What Employers Look For in New Graduates

Students and soon-to-be graduates, have you been developing the skills employers value? In the Asia-Pacific region, which includes Australia, employers have specific expectations when it comes to hiring new graduates. Understanding and developing these skills can boost your employability and prepare you for a successful career.

The Top Skills Employers Value

In the Asia-Pacific region, employers have identified nine key skills they value most in new graduate hires. These skills are ranked in order of importance:

  1. Communication and Teamwork Skills (sharing the number 1 spot)
  2. Ability to Solve Problems
  3. Flexibility
  4. Interpersonal Skills
  5. Resilience
  6. Data Skills
  7. Organisational Skills
  8. Technical Skills

Data: QS Report, What do employers want in today’s graduates? Insights from the 2022 QS Global Employer Survey

Read on as we break down each skill set and give you ideas on how you can develop and improve your abilities in those areas.

1. Communication and Teamwork Skills

Communication and teamwork skills top the list, and are rated equally important by employers. Effective communication is crucial in almost every job role, enabling you to express your ideas clearly and collaborate well with colleagues.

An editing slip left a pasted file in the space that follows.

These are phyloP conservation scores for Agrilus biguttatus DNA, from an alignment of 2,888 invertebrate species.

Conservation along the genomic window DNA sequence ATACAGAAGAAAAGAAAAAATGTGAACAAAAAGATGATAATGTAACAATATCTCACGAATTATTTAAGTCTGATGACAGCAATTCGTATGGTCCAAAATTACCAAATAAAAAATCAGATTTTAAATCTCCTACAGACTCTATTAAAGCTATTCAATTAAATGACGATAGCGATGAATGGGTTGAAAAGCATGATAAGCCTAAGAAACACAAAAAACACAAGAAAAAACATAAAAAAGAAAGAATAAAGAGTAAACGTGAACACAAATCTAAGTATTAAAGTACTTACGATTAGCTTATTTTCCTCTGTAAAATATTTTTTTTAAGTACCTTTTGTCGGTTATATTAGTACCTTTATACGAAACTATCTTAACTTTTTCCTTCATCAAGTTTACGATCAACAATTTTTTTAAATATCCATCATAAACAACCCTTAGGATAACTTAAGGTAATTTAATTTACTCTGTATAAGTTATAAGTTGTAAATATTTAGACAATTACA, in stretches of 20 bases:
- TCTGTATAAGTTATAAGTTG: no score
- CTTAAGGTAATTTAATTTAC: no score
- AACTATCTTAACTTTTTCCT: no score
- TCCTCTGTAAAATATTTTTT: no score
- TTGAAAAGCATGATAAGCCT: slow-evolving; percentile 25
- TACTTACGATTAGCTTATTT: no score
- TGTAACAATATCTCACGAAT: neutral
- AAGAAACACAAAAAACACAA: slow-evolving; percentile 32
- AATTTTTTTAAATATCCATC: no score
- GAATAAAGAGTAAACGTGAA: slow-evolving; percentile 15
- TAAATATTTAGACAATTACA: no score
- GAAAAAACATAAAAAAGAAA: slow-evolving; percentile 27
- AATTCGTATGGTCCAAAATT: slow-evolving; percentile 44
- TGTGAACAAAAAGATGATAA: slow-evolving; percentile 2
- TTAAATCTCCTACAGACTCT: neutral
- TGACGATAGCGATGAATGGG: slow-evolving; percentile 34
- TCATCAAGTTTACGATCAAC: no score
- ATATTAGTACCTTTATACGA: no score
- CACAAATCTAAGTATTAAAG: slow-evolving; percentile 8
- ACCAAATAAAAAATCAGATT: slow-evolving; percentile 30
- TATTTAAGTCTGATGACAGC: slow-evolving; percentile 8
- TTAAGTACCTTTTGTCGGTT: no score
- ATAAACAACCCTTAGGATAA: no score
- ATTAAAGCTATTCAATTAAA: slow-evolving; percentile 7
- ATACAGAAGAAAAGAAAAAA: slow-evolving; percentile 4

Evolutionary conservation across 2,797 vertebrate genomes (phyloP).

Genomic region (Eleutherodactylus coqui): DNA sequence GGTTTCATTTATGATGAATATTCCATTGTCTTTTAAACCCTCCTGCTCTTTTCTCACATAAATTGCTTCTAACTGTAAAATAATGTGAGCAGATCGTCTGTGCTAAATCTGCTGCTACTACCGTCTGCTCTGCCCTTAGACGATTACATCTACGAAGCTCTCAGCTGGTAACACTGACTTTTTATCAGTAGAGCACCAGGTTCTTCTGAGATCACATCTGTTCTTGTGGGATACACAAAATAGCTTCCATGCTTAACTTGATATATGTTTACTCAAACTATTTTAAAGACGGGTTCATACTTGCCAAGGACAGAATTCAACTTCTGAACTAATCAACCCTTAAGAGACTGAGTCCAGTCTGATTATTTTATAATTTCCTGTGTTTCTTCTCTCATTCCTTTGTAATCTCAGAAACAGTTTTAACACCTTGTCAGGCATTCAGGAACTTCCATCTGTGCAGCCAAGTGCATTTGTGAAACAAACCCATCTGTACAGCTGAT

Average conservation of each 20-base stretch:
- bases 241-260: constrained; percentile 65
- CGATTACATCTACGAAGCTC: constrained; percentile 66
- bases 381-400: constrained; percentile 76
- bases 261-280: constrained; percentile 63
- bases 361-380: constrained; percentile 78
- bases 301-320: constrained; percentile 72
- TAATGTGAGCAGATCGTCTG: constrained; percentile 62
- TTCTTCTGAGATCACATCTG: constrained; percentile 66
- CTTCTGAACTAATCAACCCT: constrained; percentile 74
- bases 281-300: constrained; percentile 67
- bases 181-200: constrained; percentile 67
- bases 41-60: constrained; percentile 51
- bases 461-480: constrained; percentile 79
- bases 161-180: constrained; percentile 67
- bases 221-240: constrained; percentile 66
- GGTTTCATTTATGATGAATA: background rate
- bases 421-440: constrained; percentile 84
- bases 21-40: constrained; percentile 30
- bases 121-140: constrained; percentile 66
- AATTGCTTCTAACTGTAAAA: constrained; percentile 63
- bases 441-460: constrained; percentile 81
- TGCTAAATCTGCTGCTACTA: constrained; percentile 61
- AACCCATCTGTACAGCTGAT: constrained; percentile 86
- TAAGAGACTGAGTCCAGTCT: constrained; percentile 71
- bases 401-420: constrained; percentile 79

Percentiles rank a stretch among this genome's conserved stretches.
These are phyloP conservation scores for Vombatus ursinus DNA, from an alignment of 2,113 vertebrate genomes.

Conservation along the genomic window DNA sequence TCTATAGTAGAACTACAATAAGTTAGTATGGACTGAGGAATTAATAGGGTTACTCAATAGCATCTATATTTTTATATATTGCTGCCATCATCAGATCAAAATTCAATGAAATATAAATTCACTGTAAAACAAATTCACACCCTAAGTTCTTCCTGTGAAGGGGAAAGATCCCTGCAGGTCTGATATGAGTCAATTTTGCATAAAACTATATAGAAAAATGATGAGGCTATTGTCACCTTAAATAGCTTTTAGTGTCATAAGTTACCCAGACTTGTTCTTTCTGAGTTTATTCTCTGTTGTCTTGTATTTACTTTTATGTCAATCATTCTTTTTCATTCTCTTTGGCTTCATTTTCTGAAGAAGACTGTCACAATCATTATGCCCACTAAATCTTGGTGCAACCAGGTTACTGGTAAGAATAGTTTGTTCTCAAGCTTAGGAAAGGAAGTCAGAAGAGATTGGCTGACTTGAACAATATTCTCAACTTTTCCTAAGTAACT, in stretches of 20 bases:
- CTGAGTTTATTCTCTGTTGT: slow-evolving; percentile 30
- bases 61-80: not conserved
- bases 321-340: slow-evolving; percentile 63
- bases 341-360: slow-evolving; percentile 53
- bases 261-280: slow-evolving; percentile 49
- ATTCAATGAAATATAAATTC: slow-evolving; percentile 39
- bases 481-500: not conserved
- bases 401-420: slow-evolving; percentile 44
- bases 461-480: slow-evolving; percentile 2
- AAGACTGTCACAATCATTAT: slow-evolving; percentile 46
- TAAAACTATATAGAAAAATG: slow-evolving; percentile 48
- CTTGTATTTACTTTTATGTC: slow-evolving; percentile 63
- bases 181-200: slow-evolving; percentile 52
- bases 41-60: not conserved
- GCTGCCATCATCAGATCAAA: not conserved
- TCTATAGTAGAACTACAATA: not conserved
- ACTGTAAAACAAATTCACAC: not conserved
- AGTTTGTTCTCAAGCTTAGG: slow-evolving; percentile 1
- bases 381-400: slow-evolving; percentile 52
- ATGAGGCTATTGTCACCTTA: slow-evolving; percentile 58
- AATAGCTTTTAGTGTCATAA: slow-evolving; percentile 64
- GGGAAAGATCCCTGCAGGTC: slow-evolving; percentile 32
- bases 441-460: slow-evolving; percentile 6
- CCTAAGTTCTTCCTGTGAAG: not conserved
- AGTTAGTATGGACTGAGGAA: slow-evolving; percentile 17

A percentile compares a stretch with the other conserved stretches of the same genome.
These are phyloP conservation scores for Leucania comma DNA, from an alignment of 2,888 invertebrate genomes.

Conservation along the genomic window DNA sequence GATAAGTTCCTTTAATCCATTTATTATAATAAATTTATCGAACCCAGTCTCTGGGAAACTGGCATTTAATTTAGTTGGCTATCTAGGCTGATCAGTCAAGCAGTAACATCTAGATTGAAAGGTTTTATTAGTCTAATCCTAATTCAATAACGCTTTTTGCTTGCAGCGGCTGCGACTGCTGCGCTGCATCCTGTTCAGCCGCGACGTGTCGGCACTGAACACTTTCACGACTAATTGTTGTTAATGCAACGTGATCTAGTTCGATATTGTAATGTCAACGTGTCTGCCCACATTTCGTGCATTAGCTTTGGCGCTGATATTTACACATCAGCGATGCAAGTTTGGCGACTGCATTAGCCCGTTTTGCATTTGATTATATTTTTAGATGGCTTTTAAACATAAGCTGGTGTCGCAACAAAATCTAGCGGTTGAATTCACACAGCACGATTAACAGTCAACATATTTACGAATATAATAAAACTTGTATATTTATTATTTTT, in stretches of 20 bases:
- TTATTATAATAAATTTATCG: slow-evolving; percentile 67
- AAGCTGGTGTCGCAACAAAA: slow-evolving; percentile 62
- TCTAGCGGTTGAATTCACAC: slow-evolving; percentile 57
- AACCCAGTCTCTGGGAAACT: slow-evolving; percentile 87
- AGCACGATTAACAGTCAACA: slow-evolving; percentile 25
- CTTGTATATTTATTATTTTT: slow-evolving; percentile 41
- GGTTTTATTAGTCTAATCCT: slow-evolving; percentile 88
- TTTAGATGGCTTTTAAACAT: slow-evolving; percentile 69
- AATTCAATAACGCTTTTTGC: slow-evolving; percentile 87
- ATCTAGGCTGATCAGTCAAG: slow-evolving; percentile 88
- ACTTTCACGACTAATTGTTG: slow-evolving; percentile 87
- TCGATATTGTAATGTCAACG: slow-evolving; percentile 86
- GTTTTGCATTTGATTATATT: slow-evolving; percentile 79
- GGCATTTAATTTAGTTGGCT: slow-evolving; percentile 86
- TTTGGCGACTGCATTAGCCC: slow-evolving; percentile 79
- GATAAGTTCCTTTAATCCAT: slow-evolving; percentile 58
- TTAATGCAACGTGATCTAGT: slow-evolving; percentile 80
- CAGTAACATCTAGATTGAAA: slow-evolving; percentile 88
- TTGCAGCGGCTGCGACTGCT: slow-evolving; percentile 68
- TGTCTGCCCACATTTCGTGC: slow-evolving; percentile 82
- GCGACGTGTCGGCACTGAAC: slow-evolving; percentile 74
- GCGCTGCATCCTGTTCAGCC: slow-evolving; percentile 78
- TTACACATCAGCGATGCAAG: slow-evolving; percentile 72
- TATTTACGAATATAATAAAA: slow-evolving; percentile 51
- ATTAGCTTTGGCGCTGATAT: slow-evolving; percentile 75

Teamwork skills are equally essential. Most workplaces rely on cooperation to achieve goals. To enhance these skills, participate in group projects, join clubs, or take on leadership roles in student organisations.

2. Problem-Solving Abilities

Employers value the ability to solve problems. This skill demonstrates your ability to think critically and address challenges. Developing problem-solving skills involves participating in activities that call for analytical thinking, such as case studies, simulations, and real-world projects. Look for opportunities to tackle complex issues or projects both inside and outside the classroom.

3. Flexibility

Flexibility is a central trait in the fast-paced and ever-changing job market. Employers look for graduates who can adapt to new situations, learn quickly, and handle multiple tasks well. To build flexibility, try to step out of your comfort zone regularly. Take on diverse roles in part-time jobs, volunteering roles, projects or internships, and be open to learning new skills.

4. Interpersonal Skills

Interpersonal skills, or the ability to interact well with others, are key in any work environment. These skills include empathy, active listening, and the ability to build relationships. You can develop strong interpersonal skills by participating in social activities, volunteering, and working in customer-facing roles. Practice being attentive to others' needs and communicating with respect and understanding.